Before we get started with this review of The Lego Ninjago Movie let me say up front that I am unfamiliar with this part of the Lego brand. My son is a huge Lego fan but he was never into Ninjago, the toy or the show. So I’ll be coming at this without knowledge of the world or characters involved. Whether that is a good thing or not I’ll leave to those who are already fans of the franchise.

Lloyd seems to be a typical teenager, but he stands out in two ways. Firstly, his estranged father is a super-villain whose goal is to take over the world of Ninjago — making Lloyd a pariah among his peers. And secondly, he is secretly the leader of a much beloved group of ninjas whose job is to stop the evil Garmadon. In short, he has some serious daddy issues.

The Lego movies have all had an interesting thread running through them — kids dealing with their parents. In the original film it was a kid trying to make a connection with an over-worked and over-controlling dad. In the Batman movie it was a grown child afraid to let people into his life after the loss of his parents. Here, the main character longs for an admission from a father who was never in his life that maybe he wishes he had done things differently. But while the other films in the series handled these themes with varying degrees of success, The Lego Ninjago Movie fails with a heavy handed approach. Characters all but stop and look at the “camera” as they say exactly what they’re feeling and thinking and what it all means. And then they do so again… and again! It makes the whole thing feel more like a movie aimed at preschoolers who don’t get subtext — like Dora the Explorer telling us what she needs then repeating it over and over.

But who are we kidding? The star of Lego movies is the humor. Unfortunately, there’s a step down from the previous films in this department as well. Where the other films had laughs that came almost too often and too fast, the jokes here are fewer and further apart. Note that I’m not saying the humor falls flat. Just that there is less of it than in previous outings. When the writers do bring the jokes they almost always succeed. But if you’re expecting non-stop funny, you’re going to be disappointed.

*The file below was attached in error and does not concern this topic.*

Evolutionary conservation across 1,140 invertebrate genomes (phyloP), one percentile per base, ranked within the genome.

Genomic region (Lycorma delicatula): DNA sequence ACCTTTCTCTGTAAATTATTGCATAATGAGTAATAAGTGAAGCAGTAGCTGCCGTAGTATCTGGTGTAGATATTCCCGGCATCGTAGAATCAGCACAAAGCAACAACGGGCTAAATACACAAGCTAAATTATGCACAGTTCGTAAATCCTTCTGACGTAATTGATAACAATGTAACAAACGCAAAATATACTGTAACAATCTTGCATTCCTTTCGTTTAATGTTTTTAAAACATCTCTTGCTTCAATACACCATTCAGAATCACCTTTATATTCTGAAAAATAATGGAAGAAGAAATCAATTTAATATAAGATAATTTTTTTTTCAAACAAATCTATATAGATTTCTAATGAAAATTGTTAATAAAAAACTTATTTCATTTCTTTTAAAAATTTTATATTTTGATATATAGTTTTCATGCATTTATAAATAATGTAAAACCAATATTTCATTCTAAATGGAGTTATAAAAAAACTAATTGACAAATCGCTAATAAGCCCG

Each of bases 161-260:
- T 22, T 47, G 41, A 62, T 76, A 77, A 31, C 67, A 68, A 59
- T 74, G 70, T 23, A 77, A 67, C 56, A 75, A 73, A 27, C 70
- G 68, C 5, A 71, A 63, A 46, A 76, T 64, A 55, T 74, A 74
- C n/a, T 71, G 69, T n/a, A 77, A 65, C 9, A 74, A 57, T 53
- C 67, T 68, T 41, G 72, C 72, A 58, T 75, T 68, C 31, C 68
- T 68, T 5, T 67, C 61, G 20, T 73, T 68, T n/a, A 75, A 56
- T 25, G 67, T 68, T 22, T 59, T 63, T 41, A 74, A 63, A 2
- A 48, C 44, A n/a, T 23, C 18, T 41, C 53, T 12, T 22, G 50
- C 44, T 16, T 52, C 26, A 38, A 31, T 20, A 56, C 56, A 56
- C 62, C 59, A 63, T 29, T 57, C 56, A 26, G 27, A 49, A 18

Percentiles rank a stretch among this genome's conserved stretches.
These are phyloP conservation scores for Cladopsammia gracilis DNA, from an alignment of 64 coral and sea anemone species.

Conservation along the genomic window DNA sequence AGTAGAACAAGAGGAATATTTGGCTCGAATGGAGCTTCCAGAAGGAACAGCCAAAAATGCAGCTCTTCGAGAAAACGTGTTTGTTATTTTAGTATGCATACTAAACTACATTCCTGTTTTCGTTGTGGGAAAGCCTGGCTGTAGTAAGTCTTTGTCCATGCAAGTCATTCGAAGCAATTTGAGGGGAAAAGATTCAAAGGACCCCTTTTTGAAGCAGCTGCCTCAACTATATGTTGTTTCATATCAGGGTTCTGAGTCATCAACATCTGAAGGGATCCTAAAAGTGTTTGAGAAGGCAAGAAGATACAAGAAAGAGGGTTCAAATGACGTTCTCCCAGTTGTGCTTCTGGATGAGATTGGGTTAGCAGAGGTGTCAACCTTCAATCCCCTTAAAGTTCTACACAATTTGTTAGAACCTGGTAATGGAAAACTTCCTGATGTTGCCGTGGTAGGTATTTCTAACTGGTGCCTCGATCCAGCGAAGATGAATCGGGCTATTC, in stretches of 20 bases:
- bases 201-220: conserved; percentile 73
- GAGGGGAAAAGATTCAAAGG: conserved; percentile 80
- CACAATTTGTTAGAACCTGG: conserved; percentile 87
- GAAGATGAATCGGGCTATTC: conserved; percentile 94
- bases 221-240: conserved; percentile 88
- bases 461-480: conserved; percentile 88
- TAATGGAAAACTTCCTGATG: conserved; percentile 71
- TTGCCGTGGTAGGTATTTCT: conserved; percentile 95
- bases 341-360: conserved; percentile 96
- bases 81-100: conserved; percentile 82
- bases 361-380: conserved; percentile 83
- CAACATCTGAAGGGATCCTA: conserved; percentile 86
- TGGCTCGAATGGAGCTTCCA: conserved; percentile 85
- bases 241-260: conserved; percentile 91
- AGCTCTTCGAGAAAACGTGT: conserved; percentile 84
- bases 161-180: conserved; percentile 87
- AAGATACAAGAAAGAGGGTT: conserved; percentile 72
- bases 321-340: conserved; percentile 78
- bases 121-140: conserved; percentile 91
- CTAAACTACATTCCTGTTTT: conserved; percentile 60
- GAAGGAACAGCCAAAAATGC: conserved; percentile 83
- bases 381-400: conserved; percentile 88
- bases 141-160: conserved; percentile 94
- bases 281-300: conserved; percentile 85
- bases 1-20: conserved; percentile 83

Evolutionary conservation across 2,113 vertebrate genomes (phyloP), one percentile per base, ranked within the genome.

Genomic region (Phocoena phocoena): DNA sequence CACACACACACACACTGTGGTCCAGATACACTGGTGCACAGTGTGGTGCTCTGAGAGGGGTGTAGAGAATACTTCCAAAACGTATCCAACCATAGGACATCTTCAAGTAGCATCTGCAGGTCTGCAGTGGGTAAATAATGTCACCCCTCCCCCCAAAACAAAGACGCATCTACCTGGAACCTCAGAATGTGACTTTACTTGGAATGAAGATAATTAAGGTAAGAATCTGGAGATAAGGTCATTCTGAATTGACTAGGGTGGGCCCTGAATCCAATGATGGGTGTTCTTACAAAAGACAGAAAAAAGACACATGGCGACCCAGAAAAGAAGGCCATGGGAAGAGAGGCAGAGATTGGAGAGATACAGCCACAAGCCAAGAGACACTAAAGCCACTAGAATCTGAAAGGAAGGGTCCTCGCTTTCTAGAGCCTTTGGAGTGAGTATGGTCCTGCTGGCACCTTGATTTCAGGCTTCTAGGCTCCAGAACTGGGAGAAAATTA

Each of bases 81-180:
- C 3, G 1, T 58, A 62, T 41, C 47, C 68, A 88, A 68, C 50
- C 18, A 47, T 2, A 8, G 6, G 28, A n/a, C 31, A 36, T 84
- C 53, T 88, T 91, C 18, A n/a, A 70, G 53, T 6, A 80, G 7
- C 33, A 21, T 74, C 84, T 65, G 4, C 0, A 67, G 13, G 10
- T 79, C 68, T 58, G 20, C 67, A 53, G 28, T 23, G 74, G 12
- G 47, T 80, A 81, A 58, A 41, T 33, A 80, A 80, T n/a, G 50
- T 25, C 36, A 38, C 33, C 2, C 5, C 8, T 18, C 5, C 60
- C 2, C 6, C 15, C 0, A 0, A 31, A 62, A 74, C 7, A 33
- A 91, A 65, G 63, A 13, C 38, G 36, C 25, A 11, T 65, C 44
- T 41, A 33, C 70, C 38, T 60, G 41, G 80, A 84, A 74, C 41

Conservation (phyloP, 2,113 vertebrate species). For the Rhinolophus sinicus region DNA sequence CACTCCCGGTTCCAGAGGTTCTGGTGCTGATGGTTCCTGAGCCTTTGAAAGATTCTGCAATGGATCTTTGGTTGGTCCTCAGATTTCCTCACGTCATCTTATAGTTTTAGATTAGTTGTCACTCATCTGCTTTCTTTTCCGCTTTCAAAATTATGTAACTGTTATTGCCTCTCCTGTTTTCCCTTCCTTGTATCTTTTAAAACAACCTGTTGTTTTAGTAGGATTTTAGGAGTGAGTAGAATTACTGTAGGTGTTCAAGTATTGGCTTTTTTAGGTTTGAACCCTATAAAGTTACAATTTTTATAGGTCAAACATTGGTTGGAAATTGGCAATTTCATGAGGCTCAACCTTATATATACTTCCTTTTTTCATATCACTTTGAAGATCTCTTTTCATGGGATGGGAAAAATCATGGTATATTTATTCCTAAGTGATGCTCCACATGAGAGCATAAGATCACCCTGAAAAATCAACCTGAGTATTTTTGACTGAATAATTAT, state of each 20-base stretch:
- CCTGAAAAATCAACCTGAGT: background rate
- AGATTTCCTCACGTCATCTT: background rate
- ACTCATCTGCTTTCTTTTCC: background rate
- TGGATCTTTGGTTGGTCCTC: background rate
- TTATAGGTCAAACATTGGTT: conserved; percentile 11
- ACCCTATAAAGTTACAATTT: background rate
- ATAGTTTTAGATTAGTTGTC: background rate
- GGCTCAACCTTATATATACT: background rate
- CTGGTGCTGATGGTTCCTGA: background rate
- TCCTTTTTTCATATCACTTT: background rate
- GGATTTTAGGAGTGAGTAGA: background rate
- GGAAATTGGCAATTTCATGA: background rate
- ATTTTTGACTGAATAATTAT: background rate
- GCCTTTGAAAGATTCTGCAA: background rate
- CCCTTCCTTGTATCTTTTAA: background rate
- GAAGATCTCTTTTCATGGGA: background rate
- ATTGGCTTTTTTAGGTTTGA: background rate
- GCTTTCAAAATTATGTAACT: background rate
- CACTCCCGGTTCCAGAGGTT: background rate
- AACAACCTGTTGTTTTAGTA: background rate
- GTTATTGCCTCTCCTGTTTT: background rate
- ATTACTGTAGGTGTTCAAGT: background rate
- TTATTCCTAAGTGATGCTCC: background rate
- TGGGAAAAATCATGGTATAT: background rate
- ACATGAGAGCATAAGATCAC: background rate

The plot is a bit more by-the-numbers in Ninjago than I’d like, especially comparing it to the last two films. Other than one out-of-nowhere development I refuse to spoil here that works to perfection, the rest of the story is predictable to anyone who is over 12 years old. While it’s still an enjoyable enough ride, it lacks a lot of the wacky spontaneity that made The Lego Movie and The Lego Batman Movie so memorable. Though I would like to call out the framing device for special note. That was well done, fun, and a good way to get us into the film.

As I said at the start, I’m in the dark about the Ninjago world. I don’t even know if the characters in this movie are original or brought in from previous building sets or the series. So I can only judge on what I see here. Lloyd is an extremely fun character, and nicely voiced by Dave Franco. He reminded me a lot of Emmet from the first film, a character I adored. Though his kind of forced overly-hip/cocky style of speaking did start grating on me near the end! Garmadon was maybe the best part of the movie, over-the-top evil but braggadocios, and hilariously voiced by Justin Theroux. My only complaint would be that Lego villains are beginning to seem a little one-note. Jackie Chan was fun as Master Wu but didn’t get a lot to do. As for the rest of the characters in the film? That’s an issue. They were all but forgettable. I literally can not remember any of their names or who voiced them. (Thank goodness for IMDb!) Zane was probably one of my favorites in the supporting cast, but the writers just did not do right in this regard. There are five other ninjas in Lloyd’s group who appear with him in most of the film. I assume they each get more to do the TV series. But here other than the fact they wear different colors and have different elemental powers, they are all but interchangeable plot wise.

The animation is top quality and the artists have obviously had a ball adding in lots of fun touches that the Lego films are known for. Like the Batman movie before it, Ninjago does a great job of using the themes and stylings of the genre to differentiate the film from the other films they create. And kids will love the insane action sequences with the mechs.

Music has always been integral in Lego movies. Ninjago’s music, both original and otherwise, is fitting and fun. But not as important to the story. And in this outing I don’t see that as a bad thing. I think it would have felt forced in this world, so the little we got is probably just the right amount.

The Lego Ninjago Movie is enjoyable but not at all awesome. It feels geared to the younger set, which is not a bad thing — they’re going to love it! But it is a bit of a disappointment after two films that were able to straddle young and older audiences. I don’t think the Lego movie franchise is in any trouble since the issues here may have had more to do with the subject matter. And maybe it isn’t fair to compare this one to the previous two that share nothing in common but the bricks. But while there is some fun to be had, it’s hard to spin this as anything else but a letdown.

Animated Classic or Back To The Drawing Board?

The Lego Ninjago Movie
Warner Bros, Animal Logic
September 22, 2017
101 minutes
Rated PG
Directed by Charlie Bean, Paul Fisher, and Bob Logan